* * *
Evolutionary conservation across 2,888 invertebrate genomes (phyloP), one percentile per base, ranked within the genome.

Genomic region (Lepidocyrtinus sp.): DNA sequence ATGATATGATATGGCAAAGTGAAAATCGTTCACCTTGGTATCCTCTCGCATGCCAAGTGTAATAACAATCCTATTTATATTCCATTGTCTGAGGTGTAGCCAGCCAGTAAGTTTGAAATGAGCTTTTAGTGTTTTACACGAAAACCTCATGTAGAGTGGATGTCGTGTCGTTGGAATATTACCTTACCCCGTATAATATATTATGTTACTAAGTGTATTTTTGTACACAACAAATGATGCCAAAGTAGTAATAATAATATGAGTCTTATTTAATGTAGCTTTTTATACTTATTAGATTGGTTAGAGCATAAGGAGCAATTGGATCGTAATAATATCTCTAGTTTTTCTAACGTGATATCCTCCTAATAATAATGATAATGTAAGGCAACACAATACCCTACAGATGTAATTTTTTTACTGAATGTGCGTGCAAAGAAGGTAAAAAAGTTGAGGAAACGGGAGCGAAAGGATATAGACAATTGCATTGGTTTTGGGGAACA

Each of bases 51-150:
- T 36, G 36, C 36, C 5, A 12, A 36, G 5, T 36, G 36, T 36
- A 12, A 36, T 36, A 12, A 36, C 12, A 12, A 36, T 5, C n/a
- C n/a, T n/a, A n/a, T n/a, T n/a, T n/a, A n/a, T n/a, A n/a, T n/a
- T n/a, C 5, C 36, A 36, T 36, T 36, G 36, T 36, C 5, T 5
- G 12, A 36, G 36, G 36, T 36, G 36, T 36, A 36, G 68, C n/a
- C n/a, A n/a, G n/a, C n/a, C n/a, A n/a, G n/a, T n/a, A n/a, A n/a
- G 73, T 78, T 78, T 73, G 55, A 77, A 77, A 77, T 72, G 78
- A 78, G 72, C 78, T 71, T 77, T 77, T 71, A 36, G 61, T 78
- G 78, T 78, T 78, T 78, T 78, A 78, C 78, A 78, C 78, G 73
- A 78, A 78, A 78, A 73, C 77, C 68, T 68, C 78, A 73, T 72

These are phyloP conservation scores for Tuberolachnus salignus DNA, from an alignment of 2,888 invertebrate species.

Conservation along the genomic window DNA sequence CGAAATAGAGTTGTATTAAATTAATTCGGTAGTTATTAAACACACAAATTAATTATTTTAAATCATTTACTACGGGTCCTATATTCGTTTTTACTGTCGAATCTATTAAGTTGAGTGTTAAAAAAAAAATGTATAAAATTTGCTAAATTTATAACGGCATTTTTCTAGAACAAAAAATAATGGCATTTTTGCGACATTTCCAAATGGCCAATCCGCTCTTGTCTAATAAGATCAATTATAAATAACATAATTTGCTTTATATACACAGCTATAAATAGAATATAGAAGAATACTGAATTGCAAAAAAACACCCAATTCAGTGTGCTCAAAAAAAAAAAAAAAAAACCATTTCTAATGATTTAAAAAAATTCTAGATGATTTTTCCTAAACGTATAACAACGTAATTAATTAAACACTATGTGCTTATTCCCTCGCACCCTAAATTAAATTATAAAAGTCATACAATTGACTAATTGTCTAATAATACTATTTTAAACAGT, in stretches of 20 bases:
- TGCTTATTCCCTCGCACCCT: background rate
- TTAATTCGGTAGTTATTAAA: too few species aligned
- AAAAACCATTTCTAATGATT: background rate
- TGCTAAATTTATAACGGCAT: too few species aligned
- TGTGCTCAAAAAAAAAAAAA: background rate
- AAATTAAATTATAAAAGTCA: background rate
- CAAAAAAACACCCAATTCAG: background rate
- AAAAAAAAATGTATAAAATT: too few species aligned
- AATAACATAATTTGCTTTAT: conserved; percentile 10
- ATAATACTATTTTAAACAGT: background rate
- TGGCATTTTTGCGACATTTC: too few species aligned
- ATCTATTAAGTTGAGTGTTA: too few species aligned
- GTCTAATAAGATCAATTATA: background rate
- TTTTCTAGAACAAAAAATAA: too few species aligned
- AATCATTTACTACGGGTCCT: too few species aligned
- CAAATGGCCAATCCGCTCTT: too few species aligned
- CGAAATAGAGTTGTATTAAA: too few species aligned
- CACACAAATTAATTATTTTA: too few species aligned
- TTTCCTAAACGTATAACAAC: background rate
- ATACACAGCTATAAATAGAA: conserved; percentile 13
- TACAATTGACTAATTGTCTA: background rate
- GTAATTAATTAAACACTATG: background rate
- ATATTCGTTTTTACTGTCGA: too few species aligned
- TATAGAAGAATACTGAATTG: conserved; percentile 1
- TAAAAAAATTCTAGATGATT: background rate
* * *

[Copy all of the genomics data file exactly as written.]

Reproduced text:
Evolutionary conservation across 2,888 invertebrate genomes (phyloP), one percentile per base, ranked within the genome.

Genomic region (Lepidocyrtinus sp.): DNA sequence ATGATATGATATGGCAAAGTGAAAATCGTTCACCTTGGTATCCTCTCGCATGCCAAGTGTAATAACAATCCTATTTATATTCCATTGTCTGAGGTGTAGCCAGCCAGTAAGTTTGAAATGAGCTTTTAGTGTTTTACACGAAAACCTCATGTAGAGTGGATGTCGTGTCGTTGGAATATTACCTTACCCCGTATAATATATTATGTTACTAAGTGTATTTTTGTACACAACAAATGATGCCAAAGTAGTAATAATAATATGAGTCTTATTTAATGTAGCTTTTTATACTTATTAGATTGGTTAGAGCATAAGGAGCAATTGGATCGTAATAATATCTCTAGTTTTTCTAACGTGATATCCTCCTAATAATAATGATAATGTAAGGCAACACAATACCCTACAGATGTAATTTTTTTACTGAATGTGCGTGCAAAGAAGGTAAAAAAGTTGAGGAAACGGGAGCGAAAGGATATAGACAATTGCATTGGTTTTGGGGAACA

Each of bases 51-150:
- T 36, G 36, C 36, C 5, A 12, A 36, G 5, T 36, G 36, T 36
- A 12, A 36, T 36, A 12, A 36, C 12, A 12, A 36, T 5, C n/a
- C n/a, T n/a, A n/a, T n/a, T n/a, T n/a, A n/a, T n/a, A n/a, T n/a
- T n/a, C 5, C 36, A 36, T 36, T 36, G 36, T 36, C 5, T 5
- G 12, A 36, G 36, G 36, T 36, G 36, T 36, A 36, G 68, C n/a
- C n/a, A n/a, G n/a, C n/a, C n/a, A n/a, G n/a, T n/a, A n/a, A n/a
- G 73, T 78, T 78, T 73, G 55, A 77, A 77, A 77, T 72, G 78
- A 78, G 72, C 78, T 71, T 77, T 77, T 71, A 36, G 61, T 78
- G 78, T 78, T 78, T 78, T 78, A 78, C 78, A 78, C 78, G 73
- A 78, A 78, A 78, A 73, C 77, C 68, T 68, C 78, A 73, T 72

These are phyloP conservation scores for Tuberolachnus salignus DNA, from an alignment of 2,888 invertebrate species.

Conservation along the genomic window DNA sequence CGAAATAGAGTTGTATTAAATTAATTCGGTAGTTATTAAACACACAAATTAATTATTTTAAATCATTTACTACGGGTCCTATATTCGTTTTTACTGTCGAATCTATTAAGTTGAGTGTTAAAAAAAAAATGTATAAAATTTGCTAAATTTATAACGGCATTTTTCTAGAACAAAAAATAATGGCATTTTTGCGACATTTCCAAATGGCCAATCCGCTCTTGTCTAATAAGATCAATTATAAATAACATAATTTGCTTTATATACACAGCTATAAATAGAATATAGAAGAATACTGAATTGCAAAAAAACACCCAATTCAGTGTGCTCAAAAAAAAAAAAAAAAAACCATTTCTAATGATTTAAAAAAATTCTAGATGATTTTTCCTAAACGTATAACAACGTAATTAATTAAACACTATGTGCTTATTCCCTCGCACCCTAAATTAAATTATAAAAGTCATACAATTGACTAATTGTCTAATAATACTATTTTAAACAGT, in stretches of 20 bases:
- TGCTTATTCCCTCGCACCCT: background rate
- TTAATTCGGTAGTTATTAAA: too few species aligned
- AAAAACCATTTCTAATGATT: background rate
- TGCTAAATTTATAACGGCAT: too few species aligned
- TGTGCTCAAAAAAAAAAAAA: background rate
- AAATTAAATTATAAAAGTCA: background rate
- CAAAAAAACACCCAATTCAG: background rate
- AAAAAAAAATGTATAAAATT: too few species aligned
- AATAACATAATTTGCTTTAT: conserved; percentile 10
- ATAATACTATTTTAAACAGT: background rate
- TGGCATTTTTGCGACATTTC: too few species aligned
- ATCTATTAAGTTGAGTGTTA: too few species aligned
- GTCTAATAAGATCAATTATA: background rate
- TTTTCTAGAACAAAAAATAA: too few species aligned
- AATCATTTACTACGGGTCCT: too few species aligned
- CAAATGGCCAATCCGCTCTT: too few species aligned
- CGAAATAGAGTTGTATTAAA: too few species aligned
- CACACAAATTAATTATTTTA: too few species aligned
- TTTCCTAAACGTATAACAAC: background rate
- ATACACAGCTATAAATAGAA: conserved; percentile 13
- TACAATTGACTAATTGTCTA: background rate
- GTAATTAATTAAACACTATG: background rate
- ATATTCGTTTTTACTGTCGA: too few species aligned
- TATAGAAGAATACTGAATTG: conserved; percentile 1
- TAAAAAAATTCTAGATGATT: background rate